Seattle Subways

The Seattle Monorail Project was far from the first abandoned transit plan for the city. Seattle had interurban and electric streetcars over a century ago, but by 1926, there was a desire for real rapid transit, like in Chicago or New York:

August 16, 1926.

At the regular monthly meeting of the Seattle City Planning Commission, held August 10, 1926, the following motion was carried unanimously:

That the report and findings of the Rapid Transit Committee be adopted and transmitted to the City Council with the following recommendations.

1st. That the City council of the City of Seattle should at once proceed to the end that adequate rapid transit facilities shall be provided the citizens at as early date as possible.

2d. Adequate rapid transit facilities for the immediate future can be attained, with reasonable and practicable financial accomplishment of construction and operation, as shown in the report hereto attached.

Respectfully submitted,


By 1928, there was a comprehensive proposal that included station drawings, route maps, projected traffic graphs and numbers, and lots of stuff you’d see in modern transit planning. More info on the 1926-1928 “Trimble plan”:

In 1957, planning for I-5 was underway and a engineer M. O. Anderberg authored a plan to run rapid transit via I-5 from Tacoma to Everett, with a tunnel through downtown. North of downtown it would have ran on the lower deck of I-5 with the express lanes. In other sections, it would have run in the median, similar to Chicago’s Blue Line. See the 1957 plan on Google Maps for route and station details.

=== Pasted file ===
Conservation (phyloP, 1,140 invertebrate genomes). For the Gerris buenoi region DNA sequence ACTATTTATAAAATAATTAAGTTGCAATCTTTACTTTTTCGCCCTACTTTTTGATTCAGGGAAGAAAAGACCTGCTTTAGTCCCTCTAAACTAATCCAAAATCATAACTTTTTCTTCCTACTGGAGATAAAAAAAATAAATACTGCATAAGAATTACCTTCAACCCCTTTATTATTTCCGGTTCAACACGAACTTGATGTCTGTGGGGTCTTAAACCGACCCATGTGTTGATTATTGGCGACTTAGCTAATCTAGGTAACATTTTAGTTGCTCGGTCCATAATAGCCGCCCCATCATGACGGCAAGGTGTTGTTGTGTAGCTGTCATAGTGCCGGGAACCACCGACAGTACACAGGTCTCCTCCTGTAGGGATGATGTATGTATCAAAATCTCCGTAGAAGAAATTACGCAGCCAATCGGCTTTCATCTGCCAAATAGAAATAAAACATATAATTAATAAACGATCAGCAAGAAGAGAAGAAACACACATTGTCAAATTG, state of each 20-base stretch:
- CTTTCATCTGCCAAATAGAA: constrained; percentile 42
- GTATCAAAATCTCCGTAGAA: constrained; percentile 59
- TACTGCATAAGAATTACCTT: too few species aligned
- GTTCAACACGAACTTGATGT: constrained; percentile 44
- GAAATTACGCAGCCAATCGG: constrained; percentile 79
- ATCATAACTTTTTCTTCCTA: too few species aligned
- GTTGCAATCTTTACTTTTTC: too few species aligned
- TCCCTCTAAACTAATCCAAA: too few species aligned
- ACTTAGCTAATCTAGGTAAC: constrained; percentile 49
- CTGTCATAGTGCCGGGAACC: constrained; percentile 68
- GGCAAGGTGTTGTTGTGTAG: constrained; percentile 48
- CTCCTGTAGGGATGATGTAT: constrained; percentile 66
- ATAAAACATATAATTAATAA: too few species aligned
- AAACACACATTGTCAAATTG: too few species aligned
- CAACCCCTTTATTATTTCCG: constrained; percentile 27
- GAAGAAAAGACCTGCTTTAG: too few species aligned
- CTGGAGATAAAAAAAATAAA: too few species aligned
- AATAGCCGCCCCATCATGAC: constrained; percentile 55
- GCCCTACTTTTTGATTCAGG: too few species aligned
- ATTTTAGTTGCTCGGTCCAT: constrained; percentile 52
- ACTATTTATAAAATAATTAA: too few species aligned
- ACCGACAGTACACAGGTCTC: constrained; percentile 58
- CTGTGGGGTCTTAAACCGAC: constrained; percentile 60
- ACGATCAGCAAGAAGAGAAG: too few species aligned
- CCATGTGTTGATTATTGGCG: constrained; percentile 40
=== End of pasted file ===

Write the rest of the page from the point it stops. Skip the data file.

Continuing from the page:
In 1967, the newly formed Metro (Municipality of Metropolitan Seattle) put forth a transit plan that’s probably an ancestor of the light-rail now under construction. By 1985, the plan envisioned a rail transit line through downtown, Queen Anne, Magnoila/Interbay, Ballard, and Greenwood, another line from downtown through Capitol Hill to the U District, with a potential extension to Bothell, another line through Beacon Hill and Mercer Island to Bellevue, with potential extension to Redmond, another line through Rainier Valley to Tukwila and Renton, with potential connection to the Bellevue segment, and potential spur to West Seattle. Needless to say, the Metro plan 20 years after 1985 is significantly less ambitious. Check out the 1967 plan on Google Maps.

In 1979, there was a modest proposal to extend the monorail by adding a loop around Seattle Center, connecting the monorail to the edge of Queen Anne, and adding a stop in Belltown.

In 1997, Initiative 41 proposed a 40-mile two-line monorail, criscrossing the city. That led to the more modest Green Line, which, while closer than most of the other plans, never saw the light of day. Check out the Green Line on Google Maps.

Finally, I find that the more I dig, the more plans I find. I’ve seen references to a plan from 1920, Historylink reports a 1910 monorail plan, plus there have been various intermediate and scaled-back plans from Metro (like the Northwest Corridor plan) and others, and more informal plans and even a student thesis on the subject.

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